Finally some good news so that we can all forget about the TOR-craze for a moment. Supercomputing Online reports that IBM announced today the availability of the IBM BladeCenter QS20, a Cell Broadband Engine based addition to existing IBM infrastructure:
“The IBM BladeCenter QS20 is a Cell BE-based blade system designed for businesses that can benefit from high performance computing power and the unique capabilities of the Cell BE processor to run graphic-intensive applications and is especially suitable for computationally intense, high performance workloads across a number of industries including digital media, medical imaging, aerospace, defense and communications.
The IBM BladeCenter QS20 extends and deepens IBM Power Architecture technology and is complementary to our existing rack-optimized and blade server products based on Intel Xeon, AMD Opteron, and IBM POWER processors.”
One double-wide blade holds two Cell BE processors running at 3.2 GHz and is to be seen as an extension to IBM’s System Cluster 1350. The datasheet mentions 1 GB of RAM (512 MB per processor – does that mean that both CPUs work individually rather than in SMP? I think it’s just an irritating fact in the data-sheet), a 40-GB harddrive, two Gigabit-Ethernet NICs. As an option 1 or 2 InfiniBand 4x adaptors can be connected via PCI-Express. The blade runs Fedora Core 5-based Linux for Cell.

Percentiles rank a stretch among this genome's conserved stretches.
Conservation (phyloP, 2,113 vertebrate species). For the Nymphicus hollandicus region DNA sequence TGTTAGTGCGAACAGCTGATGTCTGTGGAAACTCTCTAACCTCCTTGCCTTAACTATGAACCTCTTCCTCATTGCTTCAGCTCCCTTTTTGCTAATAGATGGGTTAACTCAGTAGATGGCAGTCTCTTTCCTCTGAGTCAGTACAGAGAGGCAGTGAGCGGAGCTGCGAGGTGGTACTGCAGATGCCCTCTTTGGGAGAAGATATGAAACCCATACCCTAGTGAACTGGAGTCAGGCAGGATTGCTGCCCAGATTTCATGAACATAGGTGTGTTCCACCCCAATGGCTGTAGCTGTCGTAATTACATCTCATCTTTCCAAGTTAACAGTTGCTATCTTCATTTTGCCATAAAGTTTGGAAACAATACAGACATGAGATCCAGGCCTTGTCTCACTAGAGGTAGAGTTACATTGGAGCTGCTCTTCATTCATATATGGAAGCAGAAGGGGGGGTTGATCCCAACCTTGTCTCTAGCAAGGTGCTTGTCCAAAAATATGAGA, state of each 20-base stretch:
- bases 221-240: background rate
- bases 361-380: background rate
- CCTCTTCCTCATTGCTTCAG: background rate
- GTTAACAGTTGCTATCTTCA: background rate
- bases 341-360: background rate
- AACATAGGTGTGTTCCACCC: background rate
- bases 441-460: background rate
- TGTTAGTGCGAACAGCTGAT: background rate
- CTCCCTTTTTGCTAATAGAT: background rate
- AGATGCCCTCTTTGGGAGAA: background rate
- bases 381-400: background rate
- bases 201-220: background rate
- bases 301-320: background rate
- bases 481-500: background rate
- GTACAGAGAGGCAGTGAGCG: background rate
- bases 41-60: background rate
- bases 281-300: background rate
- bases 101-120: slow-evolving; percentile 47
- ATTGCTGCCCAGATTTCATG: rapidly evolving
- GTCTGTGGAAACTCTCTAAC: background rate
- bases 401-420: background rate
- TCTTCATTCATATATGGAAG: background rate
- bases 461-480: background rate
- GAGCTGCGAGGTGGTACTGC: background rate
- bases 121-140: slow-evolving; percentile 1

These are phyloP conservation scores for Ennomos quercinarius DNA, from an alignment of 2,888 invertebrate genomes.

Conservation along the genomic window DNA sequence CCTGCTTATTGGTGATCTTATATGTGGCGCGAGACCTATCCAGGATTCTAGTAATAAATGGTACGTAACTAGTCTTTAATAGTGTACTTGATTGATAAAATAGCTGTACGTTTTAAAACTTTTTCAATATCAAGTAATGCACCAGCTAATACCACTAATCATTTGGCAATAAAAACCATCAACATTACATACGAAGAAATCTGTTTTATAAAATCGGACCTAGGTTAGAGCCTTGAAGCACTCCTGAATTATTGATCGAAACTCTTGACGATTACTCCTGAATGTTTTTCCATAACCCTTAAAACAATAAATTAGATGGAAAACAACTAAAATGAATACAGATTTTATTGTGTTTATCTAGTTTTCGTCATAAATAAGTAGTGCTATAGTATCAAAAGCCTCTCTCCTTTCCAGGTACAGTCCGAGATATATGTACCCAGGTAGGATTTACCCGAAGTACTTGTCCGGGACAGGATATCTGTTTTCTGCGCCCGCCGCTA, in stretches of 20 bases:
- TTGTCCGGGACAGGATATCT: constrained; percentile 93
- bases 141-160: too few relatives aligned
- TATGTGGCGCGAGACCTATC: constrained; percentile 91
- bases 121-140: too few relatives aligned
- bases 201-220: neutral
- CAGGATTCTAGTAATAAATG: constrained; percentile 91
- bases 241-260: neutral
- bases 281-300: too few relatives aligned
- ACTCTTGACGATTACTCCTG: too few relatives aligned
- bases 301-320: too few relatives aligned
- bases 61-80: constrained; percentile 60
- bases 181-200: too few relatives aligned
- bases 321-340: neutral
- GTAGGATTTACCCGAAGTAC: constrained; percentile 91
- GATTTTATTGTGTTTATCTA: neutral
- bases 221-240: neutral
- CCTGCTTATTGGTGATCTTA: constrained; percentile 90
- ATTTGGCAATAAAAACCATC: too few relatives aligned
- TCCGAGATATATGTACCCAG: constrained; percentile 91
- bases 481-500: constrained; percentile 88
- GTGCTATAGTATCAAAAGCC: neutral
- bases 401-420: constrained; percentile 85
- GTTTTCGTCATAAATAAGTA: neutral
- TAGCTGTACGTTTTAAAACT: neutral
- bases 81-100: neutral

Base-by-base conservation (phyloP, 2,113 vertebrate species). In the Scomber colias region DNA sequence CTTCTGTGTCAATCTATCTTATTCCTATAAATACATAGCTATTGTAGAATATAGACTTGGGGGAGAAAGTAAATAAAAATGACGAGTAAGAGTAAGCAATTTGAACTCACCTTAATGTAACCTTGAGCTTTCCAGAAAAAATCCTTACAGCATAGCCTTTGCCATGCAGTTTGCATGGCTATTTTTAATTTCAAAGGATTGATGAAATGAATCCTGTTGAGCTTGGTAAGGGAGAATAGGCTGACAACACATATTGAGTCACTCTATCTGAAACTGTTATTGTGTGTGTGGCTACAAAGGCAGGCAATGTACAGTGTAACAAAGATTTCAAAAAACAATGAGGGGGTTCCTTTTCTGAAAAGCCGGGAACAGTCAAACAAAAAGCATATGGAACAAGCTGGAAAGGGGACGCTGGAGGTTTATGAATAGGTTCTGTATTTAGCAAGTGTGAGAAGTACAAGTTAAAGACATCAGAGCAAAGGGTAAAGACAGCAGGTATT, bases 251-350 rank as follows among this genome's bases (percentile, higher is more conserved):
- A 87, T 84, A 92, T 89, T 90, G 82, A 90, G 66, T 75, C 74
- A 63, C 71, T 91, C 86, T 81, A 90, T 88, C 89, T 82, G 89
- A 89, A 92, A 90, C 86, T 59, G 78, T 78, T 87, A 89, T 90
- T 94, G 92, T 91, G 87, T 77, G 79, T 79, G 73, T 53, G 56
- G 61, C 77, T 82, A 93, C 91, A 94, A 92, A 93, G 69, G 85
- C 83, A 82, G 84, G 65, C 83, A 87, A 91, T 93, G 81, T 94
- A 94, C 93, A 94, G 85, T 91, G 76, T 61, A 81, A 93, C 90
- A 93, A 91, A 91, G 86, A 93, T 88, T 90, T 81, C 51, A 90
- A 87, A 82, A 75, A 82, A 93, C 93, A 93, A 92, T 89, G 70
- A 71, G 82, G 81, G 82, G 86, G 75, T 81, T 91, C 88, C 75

OK, so much for the details, now let’s fire up the mighty oracle-mode: Is that possibly the hardware-basis for the Los Alamos Roadrunner supercomputer we’re all speculating about? Would that possibly mean that the mentioned CBEs of Roadrunner aren’t tightly integrated Co-processors to the Opteron-CPUs? Are they just going to deploy a 1350 together with a bunch of QS20 and wire them up via InfiniBand and Gigabit-Ethernet?
Now that would be cheap and kinda disappointed, wouldn’t it…? And i lose a fiver. Ah, I’m not. Nobody accepted the bet :-) Know more? Are you one of the lucky ones who already deployed a QS20? Tell me! Or use the fancy comment-function.